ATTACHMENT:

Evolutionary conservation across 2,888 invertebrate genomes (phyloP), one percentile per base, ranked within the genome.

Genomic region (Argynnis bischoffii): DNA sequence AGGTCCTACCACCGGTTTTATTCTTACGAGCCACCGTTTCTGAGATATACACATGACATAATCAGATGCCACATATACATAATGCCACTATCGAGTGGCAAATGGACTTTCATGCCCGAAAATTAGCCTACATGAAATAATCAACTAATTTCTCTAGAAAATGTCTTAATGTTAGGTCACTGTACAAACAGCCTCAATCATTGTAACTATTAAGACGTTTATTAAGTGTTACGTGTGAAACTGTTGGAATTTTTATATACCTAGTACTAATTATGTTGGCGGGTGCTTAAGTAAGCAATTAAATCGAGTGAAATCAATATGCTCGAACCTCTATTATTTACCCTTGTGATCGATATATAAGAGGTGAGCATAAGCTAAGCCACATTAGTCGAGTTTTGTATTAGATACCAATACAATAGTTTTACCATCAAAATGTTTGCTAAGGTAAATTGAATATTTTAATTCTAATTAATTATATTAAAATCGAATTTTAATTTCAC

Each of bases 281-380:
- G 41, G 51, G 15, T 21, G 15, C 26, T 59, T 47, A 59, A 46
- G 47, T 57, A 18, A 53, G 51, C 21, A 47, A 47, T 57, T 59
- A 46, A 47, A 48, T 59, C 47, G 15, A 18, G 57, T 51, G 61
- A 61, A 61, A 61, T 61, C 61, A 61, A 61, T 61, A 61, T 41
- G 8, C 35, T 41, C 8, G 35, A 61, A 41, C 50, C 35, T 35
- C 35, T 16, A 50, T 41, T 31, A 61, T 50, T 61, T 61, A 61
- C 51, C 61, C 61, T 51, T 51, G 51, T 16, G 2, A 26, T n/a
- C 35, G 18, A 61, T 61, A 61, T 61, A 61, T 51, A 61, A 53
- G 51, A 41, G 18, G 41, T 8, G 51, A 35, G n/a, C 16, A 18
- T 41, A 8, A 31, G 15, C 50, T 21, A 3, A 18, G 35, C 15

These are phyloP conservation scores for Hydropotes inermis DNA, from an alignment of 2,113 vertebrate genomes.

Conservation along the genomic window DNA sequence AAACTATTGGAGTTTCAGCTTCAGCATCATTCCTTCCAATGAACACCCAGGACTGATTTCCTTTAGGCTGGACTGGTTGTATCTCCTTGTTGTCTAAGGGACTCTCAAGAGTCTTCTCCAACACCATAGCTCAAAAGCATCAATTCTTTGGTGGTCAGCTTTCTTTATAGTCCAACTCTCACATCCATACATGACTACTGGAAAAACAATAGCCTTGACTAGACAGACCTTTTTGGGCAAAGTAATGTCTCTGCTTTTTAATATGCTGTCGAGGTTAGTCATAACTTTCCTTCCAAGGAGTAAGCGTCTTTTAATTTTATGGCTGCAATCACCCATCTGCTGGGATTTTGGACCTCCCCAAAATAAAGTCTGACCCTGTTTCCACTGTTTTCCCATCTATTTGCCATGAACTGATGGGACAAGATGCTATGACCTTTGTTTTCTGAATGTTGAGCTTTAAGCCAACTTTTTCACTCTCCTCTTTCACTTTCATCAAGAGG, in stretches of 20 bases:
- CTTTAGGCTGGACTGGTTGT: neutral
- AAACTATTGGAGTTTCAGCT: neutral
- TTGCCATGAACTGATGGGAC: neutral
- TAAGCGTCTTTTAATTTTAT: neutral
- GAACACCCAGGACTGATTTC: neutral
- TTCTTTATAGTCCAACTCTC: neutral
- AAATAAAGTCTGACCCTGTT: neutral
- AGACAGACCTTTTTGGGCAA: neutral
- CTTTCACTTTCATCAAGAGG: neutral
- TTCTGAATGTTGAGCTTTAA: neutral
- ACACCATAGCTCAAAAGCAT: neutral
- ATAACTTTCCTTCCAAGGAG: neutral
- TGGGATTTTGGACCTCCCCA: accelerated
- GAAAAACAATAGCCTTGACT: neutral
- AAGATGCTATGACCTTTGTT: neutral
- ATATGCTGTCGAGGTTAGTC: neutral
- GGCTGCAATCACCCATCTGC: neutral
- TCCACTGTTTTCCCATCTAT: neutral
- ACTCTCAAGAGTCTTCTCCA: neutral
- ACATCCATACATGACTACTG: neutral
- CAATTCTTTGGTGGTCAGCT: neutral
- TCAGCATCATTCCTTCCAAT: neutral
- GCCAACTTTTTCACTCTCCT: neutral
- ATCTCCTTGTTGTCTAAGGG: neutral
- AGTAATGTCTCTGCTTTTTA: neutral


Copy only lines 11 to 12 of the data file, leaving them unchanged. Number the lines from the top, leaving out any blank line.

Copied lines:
- C 35, G 18, A 61, T 61, A 61, T 61, A 61, T 51, A 61, A 53
- G 51, A 41, G 18, G 41, T 8, G 51, A 35, G n/a, C 16, A 18